Bicycle Crashes: The Blame Game
By David P. Hersh, Shareholder and Avid Cyclist
When it comes to crashes between cyclists and motor vehicles, it is essential to establish who is at fault for causing the accident. Tort law in America operates on a system of responsibility – those who ride or drive on public ways are responsible for their actions, and if their actions harm another, they are held accountable for the damages they cause. “Fault” in the legal context is an important concept.
In the global conversation about motorists and cyclists sharing the road, engaging in public discourse where we “blame” those who are injured in crashes in order to avoid “responsibility” is really inappropriate. For example, when I talk to people about how I feel as a cyclist when motorists “buzz” me or honk at me, I often get push-back as they try to justify unreasonable driver behavior. “Cyclists hog the road” or “Cyclists should be on the sidewalk” or “Cyclists don’t obey traffic laws” – typical statements that are nothing more than what I call “the Blame Game”. These are people who would never attempt to hurt a cyclist – but who probably are afraid they might. They are trying to engage in a conversation that will justify unreasonable behavior by citing to things unrelated to my objections, in hopes that they won’t be blamed if they harm a cyclist. In reality, all drivers are sometimes surprised by the actions of others (be they drivers or pedestrians or cyclists) and it is a natural human reaction to be fearful about those interactions.
In reality, we are all individually responsible for our actions, and if our actions harm another we need to shoulder the “blame” for those actions. It really would be best if we could foster a collaborative and cooperative culture that encourages cyclists and motorists not just to co-exist, but enjoy each other’s company on our roadways. In public discourse it is important not to demonize the other side – yes, there are rogues in each camp – not to engage in the Blame Game. Let’s facilitate peaceful cooperation and interaction.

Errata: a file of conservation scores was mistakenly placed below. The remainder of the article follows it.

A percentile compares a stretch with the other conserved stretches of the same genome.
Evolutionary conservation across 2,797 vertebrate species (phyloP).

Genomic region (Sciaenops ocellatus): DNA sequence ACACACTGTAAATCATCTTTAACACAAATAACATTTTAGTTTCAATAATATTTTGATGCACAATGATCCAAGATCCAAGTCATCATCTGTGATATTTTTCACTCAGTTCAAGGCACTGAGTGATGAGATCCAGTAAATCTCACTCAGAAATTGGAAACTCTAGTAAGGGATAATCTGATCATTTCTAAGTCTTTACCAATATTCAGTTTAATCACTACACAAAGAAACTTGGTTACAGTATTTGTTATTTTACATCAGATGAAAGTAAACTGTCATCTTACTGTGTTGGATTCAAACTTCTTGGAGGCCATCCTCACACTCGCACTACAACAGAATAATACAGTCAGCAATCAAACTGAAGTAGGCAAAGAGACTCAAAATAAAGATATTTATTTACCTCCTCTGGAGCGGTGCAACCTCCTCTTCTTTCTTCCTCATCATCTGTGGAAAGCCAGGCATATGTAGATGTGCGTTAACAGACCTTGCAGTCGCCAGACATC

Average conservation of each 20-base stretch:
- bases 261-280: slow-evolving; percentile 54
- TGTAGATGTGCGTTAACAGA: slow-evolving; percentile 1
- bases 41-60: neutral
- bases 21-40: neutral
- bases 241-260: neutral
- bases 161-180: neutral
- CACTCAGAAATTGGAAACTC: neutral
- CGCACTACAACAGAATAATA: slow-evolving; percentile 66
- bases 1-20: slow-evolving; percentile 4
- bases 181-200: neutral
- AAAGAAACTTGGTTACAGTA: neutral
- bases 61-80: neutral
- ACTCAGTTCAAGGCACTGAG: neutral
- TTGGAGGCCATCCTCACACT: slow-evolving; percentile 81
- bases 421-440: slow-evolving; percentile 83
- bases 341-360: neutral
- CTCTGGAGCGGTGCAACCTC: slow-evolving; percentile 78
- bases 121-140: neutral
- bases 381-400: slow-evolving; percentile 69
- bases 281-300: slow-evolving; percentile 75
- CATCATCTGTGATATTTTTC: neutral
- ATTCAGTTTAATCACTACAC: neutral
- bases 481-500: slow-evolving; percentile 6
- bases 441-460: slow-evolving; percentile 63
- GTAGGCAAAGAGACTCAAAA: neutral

No reasonable motorist wants to kill or maim a cyclist. No cyclist wants to be a victim of a crash. If we have respect for each other, if we approach each other with a desire to show respect for each other, we can all thrive on our roadways. Slow down, relax, show respect, signal your intentions, evaluate the situation in the larger picture (will this 10-second delay really impact my day?), be alert, say “thank you”. We all, drivers and cyclists, want to arrive alive.
[For an interesting read, check out: https://www.nytimes.com/2019/08/02/nyregion/weve-blamed-traffic-deaths-on-bicyclists-since-1880-what-about-drivers.html ]
David P. Hersh: Shareholder and Avid Cyclist
Mr. David P. Hersh, the co-practice group leader of the business and commercial litigation department of Burg Simpson, but also focuses his practice on catastrophic personal injury cases. A skilled and experienced trial lawyer, Mr. Hersh excels in the courtroom, expertly handling all aspects of litigation through his creative problem solving, persuasive communication, and outstanding analytical skills. He believes that the benchmark of his success comes from his passion for the law and steadfast mission to be the best advocate possible for his clients.